Martha Minow, dean of the Harvard University law school, has endorsed the recommendations of a panel she appointed to change the law school's seal, a major demand of minority students and others. The seal (visible at right in a logo used by the student group) shows three bundles of wheat. Students say the seal is inappropriate because it was the family seal of Isaac Royall Jr., who was honored as a major early donor to the law school but was also involved with the slave trade in the 18th century.
In announcing her recommendation to end use of the seal, Minow wrote that the debate raised many issues. "Whatever was known in the past, powerful and challenging questions now arise about the Harvard Law School shield," she wrote. "Designed in 1936 as part of the university’s tercentenary, it contains a design based on a bookplate used by Isaac Royall Sr., who passed his wealth -- including enslaved persons -- to his son, the initial donor to the school. What role should history play in defining who we are? What was the genesis of the shield and how does that history influence our path forward? Do we better remember our connection with the Royall family and with slavery by preserving the shield or by retiring it? What role do symbols play in the school’s commitment to diversity, inclusion and belonging inside our community and in the world at large? Does consideration of the shield’s future put into question the names of buildings, endowed chairs, the nation’s capital and other embodiments of the past?"
Minow also gave her rationale for asking Harvard's governing board to vote to change the seal. "There are complex issues involved in preserving the histories of places and institutions with ties to past injustices, but several elements make retiring the shield less controverted than some other issues about names, symbols and the past," she wrote. "First, the shield is a symbol whose primary purpose is to identify and express who we mean to be. Second, it is not an anchoring part of our history: it was created in 1936 for a university celebration, used occasionally for decades and used more commonly only recently, and does not extend back to the origin of the school or even much beyond recent memory. Third, there is no donor whose intent would be undermined; the shield itself involves no resources entrusted in our care."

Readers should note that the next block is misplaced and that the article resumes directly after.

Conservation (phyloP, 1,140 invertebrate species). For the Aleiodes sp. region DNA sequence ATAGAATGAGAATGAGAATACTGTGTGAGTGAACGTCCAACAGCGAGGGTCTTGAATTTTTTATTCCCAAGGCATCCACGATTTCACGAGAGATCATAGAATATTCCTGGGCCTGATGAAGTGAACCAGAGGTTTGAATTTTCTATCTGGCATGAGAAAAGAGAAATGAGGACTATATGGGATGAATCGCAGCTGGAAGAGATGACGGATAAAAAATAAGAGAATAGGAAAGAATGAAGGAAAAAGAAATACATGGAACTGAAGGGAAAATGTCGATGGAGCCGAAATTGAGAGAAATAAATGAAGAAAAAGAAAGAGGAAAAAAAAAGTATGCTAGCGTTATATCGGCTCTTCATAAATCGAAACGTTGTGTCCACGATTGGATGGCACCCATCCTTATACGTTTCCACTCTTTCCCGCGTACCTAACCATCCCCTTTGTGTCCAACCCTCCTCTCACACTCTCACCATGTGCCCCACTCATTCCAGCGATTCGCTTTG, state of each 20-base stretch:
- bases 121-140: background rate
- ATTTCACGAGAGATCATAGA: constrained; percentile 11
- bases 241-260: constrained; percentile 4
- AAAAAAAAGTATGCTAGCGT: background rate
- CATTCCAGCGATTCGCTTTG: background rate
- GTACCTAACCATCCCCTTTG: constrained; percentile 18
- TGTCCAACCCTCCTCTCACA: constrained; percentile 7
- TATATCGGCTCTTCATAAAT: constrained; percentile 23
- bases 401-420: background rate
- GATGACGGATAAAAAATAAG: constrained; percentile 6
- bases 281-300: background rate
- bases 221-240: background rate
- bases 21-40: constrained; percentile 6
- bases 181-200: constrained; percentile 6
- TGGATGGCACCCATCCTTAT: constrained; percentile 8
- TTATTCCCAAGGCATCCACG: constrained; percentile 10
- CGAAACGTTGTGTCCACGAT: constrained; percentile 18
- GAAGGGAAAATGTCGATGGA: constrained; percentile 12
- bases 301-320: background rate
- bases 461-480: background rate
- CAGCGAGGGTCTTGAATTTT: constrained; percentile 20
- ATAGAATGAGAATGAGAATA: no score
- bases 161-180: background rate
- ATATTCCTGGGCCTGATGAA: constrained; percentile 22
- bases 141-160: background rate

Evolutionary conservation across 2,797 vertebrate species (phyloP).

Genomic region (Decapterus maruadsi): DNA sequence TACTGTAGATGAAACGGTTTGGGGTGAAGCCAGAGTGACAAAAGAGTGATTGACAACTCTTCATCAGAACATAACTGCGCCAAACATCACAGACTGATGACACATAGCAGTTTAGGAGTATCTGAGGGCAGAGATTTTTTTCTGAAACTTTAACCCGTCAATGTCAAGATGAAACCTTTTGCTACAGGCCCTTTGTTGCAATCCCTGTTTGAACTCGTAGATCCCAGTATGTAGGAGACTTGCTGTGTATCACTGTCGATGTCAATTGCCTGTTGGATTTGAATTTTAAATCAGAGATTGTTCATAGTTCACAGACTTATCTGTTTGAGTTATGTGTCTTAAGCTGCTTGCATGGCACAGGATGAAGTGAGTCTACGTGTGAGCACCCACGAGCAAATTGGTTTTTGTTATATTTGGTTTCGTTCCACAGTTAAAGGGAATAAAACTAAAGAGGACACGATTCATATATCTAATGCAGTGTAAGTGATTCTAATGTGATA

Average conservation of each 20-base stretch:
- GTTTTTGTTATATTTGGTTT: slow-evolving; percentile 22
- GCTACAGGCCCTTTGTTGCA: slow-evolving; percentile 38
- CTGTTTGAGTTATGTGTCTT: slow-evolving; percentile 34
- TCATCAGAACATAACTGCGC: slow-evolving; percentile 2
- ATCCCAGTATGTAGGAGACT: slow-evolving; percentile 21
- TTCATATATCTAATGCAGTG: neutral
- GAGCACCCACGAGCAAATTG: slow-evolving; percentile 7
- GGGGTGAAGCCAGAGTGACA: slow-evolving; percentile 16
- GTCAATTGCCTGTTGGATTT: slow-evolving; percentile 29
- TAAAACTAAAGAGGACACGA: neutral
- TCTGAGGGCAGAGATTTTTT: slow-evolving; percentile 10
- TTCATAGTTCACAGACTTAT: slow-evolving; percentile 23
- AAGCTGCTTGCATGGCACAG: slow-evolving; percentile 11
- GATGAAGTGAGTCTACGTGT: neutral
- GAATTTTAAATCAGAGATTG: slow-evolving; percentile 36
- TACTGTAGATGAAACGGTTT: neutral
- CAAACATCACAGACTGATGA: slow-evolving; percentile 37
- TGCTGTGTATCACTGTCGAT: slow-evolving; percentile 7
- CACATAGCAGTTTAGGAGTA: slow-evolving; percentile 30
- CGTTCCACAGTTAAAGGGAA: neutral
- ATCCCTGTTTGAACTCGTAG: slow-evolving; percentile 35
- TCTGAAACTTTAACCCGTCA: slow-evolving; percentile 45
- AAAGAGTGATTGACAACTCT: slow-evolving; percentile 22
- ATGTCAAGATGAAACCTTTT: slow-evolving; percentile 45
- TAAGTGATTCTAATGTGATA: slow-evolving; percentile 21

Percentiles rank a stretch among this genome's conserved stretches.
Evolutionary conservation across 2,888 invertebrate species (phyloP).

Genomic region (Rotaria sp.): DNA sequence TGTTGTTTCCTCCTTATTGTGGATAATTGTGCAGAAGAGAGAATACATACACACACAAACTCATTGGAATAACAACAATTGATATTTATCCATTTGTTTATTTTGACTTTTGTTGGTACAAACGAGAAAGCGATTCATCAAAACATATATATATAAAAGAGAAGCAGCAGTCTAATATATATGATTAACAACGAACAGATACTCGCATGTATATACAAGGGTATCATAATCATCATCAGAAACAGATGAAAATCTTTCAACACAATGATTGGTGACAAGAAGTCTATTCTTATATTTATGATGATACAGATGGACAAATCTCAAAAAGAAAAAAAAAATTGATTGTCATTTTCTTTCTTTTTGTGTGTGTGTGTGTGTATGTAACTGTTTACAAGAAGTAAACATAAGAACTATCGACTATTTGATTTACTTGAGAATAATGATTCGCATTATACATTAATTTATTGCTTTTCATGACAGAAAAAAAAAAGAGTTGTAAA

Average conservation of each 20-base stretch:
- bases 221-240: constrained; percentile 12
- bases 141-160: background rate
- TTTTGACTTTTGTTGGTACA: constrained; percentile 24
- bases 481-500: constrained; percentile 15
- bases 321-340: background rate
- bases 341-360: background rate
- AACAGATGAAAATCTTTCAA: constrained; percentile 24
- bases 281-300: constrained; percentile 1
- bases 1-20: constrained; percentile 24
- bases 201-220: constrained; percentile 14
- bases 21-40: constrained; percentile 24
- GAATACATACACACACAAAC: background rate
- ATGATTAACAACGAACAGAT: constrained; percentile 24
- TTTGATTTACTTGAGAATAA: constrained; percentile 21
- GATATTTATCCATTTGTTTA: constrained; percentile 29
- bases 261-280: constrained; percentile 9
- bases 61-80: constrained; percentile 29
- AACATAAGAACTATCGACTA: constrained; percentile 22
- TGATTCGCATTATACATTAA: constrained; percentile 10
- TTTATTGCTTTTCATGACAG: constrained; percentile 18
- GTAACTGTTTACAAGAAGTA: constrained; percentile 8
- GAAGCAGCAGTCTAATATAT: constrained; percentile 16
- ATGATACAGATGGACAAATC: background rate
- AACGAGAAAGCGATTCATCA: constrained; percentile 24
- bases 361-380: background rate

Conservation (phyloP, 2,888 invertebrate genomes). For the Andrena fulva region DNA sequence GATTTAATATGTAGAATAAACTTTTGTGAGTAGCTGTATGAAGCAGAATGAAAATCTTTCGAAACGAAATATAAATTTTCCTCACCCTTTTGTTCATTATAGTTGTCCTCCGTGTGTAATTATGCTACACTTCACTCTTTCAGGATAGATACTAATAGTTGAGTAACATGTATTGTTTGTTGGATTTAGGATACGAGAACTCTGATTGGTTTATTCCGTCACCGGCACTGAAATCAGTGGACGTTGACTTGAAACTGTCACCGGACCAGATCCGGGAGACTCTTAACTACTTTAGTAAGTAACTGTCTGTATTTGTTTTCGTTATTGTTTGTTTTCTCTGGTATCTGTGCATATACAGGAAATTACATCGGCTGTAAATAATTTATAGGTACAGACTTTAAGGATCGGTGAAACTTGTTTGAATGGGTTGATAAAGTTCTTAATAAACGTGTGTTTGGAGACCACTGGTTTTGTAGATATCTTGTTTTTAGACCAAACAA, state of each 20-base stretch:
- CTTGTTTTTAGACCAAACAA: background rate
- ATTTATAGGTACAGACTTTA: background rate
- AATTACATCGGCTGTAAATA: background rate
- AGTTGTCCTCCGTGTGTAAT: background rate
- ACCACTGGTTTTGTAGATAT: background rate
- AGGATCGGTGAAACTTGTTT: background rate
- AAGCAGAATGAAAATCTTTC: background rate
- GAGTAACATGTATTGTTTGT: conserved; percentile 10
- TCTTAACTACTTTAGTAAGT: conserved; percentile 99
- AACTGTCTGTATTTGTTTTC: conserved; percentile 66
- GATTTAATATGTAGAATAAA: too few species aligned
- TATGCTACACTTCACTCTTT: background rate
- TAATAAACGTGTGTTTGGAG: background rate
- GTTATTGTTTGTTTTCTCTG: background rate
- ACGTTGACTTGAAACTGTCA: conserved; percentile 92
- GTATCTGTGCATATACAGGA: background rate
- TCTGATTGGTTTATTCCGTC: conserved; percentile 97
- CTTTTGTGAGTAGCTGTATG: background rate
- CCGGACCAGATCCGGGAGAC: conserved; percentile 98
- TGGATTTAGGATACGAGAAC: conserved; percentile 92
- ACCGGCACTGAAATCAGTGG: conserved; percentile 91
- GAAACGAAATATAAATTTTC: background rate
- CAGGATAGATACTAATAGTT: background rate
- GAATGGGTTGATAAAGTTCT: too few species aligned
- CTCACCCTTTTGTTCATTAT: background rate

Stanford University on Friday announced that it will create a panel to draft guidelines for how to consider renaming buildings and other spaces that honor those with imperfect (and worse) histories. The university created the panel amid a push from many students to rename several structures named for Junipero Serra (right), an 18th-century Roman Catholic priest who created missions throughout California. While Serra is considered a hero by many and was declared a saint by Pope Francis last year, many Native Americans contend that Serra worked to destroy the cultures and beliefs of those who were in California before the missionaries.
Stanford officials said that they wanted to consider the requests related to Serra, but to do so under principles that might be applied to other situations as well. A statement from Provost John Etchemendy noted that Stanford's founders named many structures after people involved in early California history. "Not all of those names are names of people that have unblemished histories," Etchemendy said. "So we want to be able to apply the principles, not just to the Serra name but to other names to determine whether or not they should be changed."
Students who leave California's community colleges with just a few credits in career or technical education but no credential still see substantial wage gains or promotions at work, according to new data from the state.
University of Michigan's head coach scheduled a series of practices during a spring break trip to Florida, prompting outcry from those urging colleges to ease the time demands on athletes. Some say the controversy is overblown.
HCM Strategists, a public policy and advocacy firm, this week announced it will award $1 million in short-term grants aimed at helping nonprofit organizations and higher education systems develop advocacy strategies for changes in federal financial aid policy. The grant program, which is funded by the Bill & Melinda Gates Foundation, will focus on FAFSA, loan repayment, institutional and student accountability, tax-benefit simplification, and state and federal partnerships. The group said it hopes to encourage new voices and partnerships on aid policy, including civil rights organizations, businesses and unions.
David W. Oxtoby announced this week that he will step down as president of Pomona College next year. Oxtoby has been president since 2003. In his announcement to the campus, Oxtoby stressed that he would push ahead on key projects in the next year.
The Massachusetts Institute of Technology and a student protest group have reached an agreement that will end a sit-in that has been going on in the administration building since October. The students want MIT's endowment to sell off holdings in fossil fuel companies, and the university still declines to do so. But MIT committed to take additional steps toward carbon neutrality on campus, and to work on benchmarks and guidelines for MIT's engagement with climate change off campus, including its ties to government and businesses.